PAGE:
The nitrogen link does not stop at this sharing of surplus N, for the benefit of your crop. This constant consumption of bacteria by protozoa is called grazing. Research has shown that grazing stimulates nitrogen-fixing bacteria, just as pruning stimulates your fruit trees. Nitrogen-fixers thrive in the presence of protozoa, so you now have greater access to free nitrogen from the atmosphere. This gift of nitrogen, in the ammonium form, helps create the desirable 3:1 ammonium to nitrate nitrogen ratio in your crop. This important ratio boosts plant resilience, reduces the need for chemical intervention and increases your farming fun.
Bacteria are more than a tiny nitrogen tank; they contain a full spectrum of minerals, which are all made more plant-available when cycled by protozoa. This cycling is termed "the microbial loop" and this has long been considered the primary benefit of protozoa in the soil. The plant feeds symbionts (like mycorrhizal fungi) and a variety of free-living beneficials, with a stream of nutrient-laced sugars. In return, the soil-life delivers multiple rewards to nurture their benefactors. It is very much a "you look after me and I'll look after you" deal.
However, this reciprocal arrangement is much more involved than was originally recognised. We are now beginning to understand new dimensions of root zone dynamics. It turns out that plant roots communicate with each other, to determine the nature of their exudates. Microbes are also constantly messaging each other and they, too, communicate with plant roots.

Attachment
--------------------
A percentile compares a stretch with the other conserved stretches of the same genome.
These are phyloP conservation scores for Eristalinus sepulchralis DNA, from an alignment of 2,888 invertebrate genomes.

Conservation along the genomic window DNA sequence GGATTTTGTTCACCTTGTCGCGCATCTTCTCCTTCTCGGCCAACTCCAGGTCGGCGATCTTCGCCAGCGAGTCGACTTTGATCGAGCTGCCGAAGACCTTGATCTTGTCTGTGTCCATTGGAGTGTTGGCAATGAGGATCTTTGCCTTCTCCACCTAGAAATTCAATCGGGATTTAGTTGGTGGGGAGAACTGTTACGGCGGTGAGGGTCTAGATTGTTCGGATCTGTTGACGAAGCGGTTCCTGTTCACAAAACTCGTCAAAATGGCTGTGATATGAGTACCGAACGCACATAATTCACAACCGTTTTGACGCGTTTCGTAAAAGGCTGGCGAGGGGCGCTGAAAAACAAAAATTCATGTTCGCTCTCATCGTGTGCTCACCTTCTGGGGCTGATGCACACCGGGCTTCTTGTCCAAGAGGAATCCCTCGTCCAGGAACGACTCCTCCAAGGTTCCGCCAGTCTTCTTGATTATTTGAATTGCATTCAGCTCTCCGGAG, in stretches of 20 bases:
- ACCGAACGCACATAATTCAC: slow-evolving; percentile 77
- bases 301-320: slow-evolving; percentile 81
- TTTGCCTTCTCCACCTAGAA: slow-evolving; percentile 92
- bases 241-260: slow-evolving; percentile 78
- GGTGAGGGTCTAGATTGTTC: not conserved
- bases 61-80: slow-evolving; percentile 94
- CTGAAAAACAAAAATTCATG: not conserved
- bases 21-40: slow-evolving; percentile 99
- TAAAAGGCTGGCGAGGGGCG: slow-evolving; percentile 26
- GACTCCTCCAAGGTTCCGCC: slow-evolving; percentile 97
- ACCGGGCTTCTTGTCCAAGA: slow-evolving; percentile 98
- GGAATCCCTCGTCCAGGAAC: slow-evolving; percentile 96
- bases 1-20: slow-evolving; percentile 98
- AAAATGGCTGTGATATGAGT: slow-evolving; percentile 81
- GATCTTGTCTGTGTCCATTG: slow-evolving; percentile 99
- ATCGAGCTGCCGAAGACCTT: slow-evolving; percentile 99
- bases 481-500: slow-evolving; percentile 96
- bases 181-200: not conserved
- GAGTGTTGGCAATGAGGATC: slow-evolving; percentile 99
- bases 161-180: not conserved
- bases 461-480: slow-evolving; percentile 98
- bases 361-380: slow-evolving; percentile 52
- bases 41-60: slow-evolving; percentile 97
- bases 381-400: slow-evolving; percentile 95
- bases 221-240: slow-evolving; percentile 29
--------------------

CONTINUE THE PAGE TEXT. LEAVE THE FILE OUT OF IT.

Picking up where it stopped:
It is a veritable facebook frenzy beneath our feet and this new understanding highlights several things. Soil biology now appears more important than chemistry, and one wonders how we could have developed a world of agricultural "scientists" schooled only in chemistry. We must surely now question the "science" behind constantly compromising this complex creation with dumbed-down nutrition, acids, salts and toxic chemicals. When we truly understand this inextricably interrelated system, what agronomist in their right mind could recommend a biologically bankrupt strategy like chemical fallow? The definition of science is "adherence to natural laws and principles". Where in Nature do we see naked soils? Nature abhors a vacuum and it is anti-science to create one!